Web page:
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Meet Mrs Rip Van Wrinkle

Meet Mrs Rip Van Wrinkle

india Updated: Aug 15, 2006 03:35 IST
Neha Mehta
Neha Mehta

Year 2025 might be just 19 years away, but purely in terms of the gargantuan leaps — both technological and socio-cultural — we are poised to take, it may as well be a geological age away. India is projected to be the world’s third largest economy by then, and Delhi would have a spanking new look, possibly having hosted the Olympics and the Asian Games. The Commonwealth Games, of course, would be history. And yet, my impending middle age doesn’t allow me to particularly look forward to 2025.

The prospect of being a 40-something hurtling into a mid-life crisis, completely at sea with the Technopolis around me, is, well, quite horrific. Being chided by the teenybopper gizmo-guzzler at home for being a Flintstone with my PC and manual SLR camera (like I chide my mother today for not having quite figured out how to text message) just completes the picture of the dark Middle Ages of my life.

Though I hope I’ll be smart enough not to devolve into a Lady Rip Van Winkle, there’s no escaping the fact that I would be Lady Rip Van Wrinkle two decades from now. Besides the city’s chrome-glass-concrete good looks, there would be the svelte Mrs. Jones’ to keep up with in the battle of the bulging adipose and sagging epithelial. I don’t think I will ever get around to acquiring their accoutrements: Stem cell facials at the neighbourhood parlour (that would boast of latest imported treatments), hair that never needs a snip, lipstick that self-repairs, clothes spiffed up with nanotech so that they never stain or crease. Considering that a sizeable chunk of our population which is under 25 right now would be nineteen years older in 2025, I am fairly certain that 40-is-the-new-17 would be everyone’s mantra. And given my extreme inertia to reigning fashion trends, I can just see an acerbic Mrs. Goel next door arching her permanently talon-like eyebrows at me and muttering, “What a frump.”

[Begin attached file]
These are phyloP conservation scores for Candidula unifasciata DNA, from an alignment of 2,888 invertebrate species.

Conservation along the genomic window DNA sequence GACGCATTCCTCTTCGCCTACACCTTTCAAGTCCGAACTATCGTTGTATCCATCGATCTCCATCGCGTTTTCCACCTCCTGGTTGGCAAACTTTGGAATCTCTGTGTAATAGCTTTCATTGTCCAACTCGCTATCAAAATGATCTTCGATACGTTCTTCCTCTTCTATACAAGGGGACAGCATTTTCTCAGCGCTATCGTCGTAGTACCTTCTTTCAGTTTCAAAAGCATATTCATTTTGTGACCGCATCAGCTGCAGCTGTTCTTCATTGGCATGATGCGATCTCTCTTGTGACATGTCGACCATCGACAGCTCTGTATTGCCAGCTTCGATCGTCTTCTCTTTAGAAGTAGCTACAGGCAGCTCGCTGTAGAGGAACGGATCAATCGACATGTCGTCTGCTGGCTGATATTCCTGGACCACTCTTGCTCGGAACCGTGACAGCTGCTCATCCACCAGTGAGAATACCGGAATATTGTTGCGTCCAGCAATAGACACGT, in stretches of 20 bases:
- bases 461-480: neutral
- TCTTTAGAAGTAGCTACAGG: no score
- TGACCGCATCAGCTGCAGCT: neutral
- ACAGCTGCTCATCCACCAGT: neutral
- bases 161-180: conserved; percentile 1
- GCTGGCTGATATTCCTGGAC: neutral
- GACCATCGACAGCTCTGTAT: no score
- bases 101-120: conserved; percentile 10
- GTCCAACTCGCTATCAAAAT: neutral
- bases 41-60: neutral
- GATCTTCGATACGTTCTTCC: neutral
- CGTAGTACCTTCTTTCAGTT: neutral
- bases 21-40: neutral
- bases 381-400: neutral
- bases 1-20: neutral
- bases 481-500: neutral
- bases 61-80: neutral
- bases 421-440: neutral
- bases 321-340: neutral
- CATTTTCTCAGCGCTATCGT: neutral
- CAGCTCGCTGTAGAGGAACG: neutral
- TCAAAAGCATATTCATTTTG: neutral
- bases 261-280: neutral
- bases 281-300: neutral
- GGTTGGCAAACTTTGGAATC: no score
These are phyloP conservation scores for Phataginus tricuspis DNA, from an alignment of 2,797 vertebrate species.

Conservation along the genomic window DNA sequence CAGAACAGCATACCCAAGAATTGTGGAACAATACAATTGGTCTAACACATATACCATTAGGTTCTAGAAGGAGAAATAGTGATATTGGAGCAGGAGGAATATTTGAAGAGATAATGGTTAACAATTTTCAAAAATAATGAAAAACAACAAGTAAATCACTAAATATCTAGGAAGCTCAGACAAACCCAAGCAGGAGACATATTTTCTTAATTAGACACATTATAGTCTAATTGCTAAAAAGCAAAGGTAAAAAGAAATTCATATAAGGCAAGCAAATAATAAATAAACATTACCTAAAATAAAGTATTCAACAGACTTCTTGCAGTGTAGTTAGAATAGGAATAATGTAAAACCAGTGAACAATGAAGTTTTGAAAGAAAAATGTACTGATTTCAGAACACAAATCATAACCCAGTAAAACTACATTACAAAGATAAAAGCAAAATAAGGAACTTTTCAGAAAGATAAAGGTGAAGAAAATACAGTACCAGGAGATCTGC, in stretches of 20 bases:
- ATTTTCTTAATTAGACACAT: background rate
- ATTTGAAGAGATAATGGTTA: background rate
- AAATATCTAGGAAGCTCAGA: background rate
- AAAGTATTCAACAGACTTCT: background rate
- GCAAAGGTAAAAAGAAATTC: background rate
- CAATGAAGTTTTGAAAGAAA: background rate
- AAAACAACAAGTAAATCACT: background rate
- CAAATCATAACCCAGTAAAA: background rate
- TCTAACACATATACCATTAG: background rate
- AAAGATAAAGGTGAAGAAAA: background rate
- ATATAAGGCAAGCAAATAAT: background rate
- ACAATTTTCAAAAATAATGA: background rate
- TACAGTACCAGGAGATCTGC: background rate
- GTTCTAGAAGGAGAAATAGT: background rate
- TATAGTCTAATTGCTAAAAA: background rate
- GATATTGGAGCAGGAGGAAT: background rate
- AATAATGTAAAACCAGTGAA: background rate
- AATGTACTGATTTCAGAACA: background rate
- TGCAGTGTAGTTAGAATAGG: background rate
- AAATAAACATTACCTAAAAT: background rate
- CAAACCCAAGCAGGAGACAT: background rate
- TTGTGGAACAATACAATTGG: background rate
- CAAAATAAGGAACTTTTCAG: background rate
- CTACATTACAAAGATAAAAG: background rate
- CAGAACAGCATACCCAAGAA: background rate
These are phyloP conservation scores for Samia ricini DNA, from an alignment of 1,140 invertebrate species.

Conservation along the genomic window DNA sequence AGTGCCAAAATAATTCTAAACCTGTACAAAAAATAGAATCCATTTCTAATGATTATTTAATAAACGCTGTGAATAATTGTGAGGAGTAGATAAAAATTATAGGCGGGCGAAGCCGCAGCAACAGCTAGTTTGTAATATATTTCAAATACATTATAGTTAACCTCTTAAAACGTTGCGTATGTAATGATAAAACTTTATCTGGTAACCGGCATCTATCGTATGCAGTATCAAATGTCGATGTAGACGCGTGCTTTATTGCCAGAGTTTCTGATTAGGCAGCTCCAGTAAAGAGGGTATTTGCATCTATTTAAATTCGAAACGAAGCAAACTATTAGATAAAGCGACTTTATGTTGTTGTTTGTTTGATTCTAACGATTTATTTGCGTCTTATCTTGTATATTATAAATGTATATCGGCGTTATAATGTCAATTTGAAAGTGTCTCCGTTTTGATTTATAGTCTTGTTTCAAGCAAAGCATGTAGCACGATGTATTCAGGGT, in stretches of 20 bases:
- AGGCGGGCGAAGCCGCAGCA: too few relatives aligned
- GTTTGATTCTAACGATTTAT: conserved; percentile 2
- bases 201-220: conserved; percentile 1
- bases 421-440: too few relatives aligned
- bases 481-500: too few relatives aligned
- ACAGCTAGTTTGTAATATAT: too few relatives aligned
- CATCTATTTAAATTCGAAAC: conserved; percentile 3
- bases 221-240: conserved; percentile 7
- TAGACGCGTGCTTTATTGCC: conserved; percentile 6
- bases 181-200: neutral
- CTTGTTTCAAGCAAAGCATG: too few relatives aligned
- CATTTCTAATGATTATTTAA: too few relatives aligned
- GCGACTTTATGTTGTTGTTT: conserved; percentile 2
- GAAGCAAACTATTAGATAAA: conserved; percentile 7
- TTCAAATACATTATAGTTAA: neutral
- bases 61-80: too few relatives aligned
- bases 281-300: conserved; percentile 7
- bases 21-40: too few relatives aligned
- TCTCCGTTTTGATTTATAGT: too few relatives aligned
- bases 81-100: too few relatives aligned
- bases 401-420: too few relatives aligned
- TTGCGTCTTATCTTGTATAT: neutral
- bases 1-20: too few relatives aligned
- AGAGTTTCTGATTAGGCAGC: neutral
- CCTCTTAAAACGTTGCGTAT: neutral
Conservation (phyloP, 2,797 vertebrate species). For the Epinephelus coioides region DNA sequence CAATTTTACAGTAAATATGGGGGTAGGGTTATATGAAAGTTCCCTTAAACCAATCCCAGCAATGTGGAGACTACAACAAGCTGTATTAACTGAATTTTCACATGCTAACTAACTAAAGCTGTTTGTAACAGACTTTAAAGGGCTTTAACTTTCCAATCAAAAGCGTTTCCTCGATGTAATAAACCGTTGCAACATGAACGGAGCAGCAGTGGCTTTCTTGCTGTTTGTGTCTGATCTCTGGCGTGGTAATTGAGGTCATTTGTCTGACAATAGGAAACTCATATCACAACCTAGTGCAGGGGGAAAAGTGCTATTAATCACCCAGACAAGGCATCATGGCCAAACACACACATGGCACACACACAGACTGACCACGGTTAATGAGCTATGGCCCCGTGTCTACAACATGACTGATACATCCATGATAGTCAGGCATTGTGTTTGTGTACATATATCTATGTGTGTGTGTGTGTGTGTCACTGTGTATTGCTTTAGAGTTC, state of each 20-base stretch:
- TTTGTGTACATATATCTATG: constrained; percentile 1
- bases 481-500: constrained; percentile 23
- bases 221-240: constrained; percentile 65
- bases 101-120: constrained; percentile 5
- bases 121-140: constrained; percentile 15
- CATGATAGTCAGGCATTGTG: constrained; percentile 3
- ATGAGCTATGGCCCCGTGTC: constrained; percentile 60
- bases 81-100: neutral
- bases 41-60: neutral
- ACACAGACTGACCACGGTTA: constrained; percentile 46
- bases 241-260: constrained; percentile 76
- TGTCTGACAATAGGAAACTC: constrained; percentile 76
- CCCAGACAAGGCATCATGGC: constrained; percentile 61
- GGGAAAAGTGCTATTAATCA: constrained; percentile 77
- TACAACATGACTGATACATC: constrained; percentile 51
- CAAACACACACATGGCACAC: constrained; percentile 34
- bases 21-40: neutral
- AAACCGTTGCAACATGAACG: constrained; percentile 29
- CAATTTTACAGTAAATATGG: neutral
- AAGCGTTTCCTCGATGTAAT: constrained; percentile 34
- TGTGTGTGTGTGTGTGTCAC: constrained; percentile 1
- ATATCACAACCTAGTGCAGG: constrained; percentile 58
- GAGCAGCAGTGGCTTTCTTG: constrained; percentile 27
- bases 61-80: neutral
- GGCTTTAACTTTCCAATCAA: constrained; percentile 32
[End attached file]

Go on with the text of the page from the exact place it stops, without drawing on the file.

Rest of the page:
Trends in the West today are sure to have permeated and overhauled the Indian consciousness by 2025. Expect the ‘with-it’ couples who are infertile to hanker for ‘designer’ babies conceived and gestated at a comfortable distance from them — perhaps with no biological resemblance to them whatsoever. So Mrs. Chopra, with her neo-colonial hangover and peroxide blonde hair, could perhaps ‘make’ babies with ‘yellow hair and blue eyes’. Mrs. Iyer, who remembers her 20s as one long bad hair day, could ensure that her kids are born with straight hair, so that they never bemoan their genetic make-up. And the teenybopper gizmo-guzzler at home who wasn’t conceived in a lab like some of her peers, is going to grow up resentful and complexed.

If my prognostications of doom haven’t depressed you already, here’s the macro picture: By 2025, India will be a demographic time bomb with 1.4 billion people; we are likely to be a water depressed nation; there will be 57 million diabetics in the country... All our beautiful people, with stem cells coursing through their mummified bodies, may not be able to live their plastic dreams after all. HIV would take its toll on an estimated 16 million Indians.

Another niggling issue: Though I would like to be sanguine about the fate of Man-kind, the current stock of men that will grey simultaneously with me, doesn’t give me much hope. I do hope that the much-hyped cyborgs of the future go beyond making humans redundant at work: they are programmed to be smart and sensitive, and great cooks too. It may not be such a bad idea to take one home to mom.

First Published: Aug 15, 2006 03:35 IST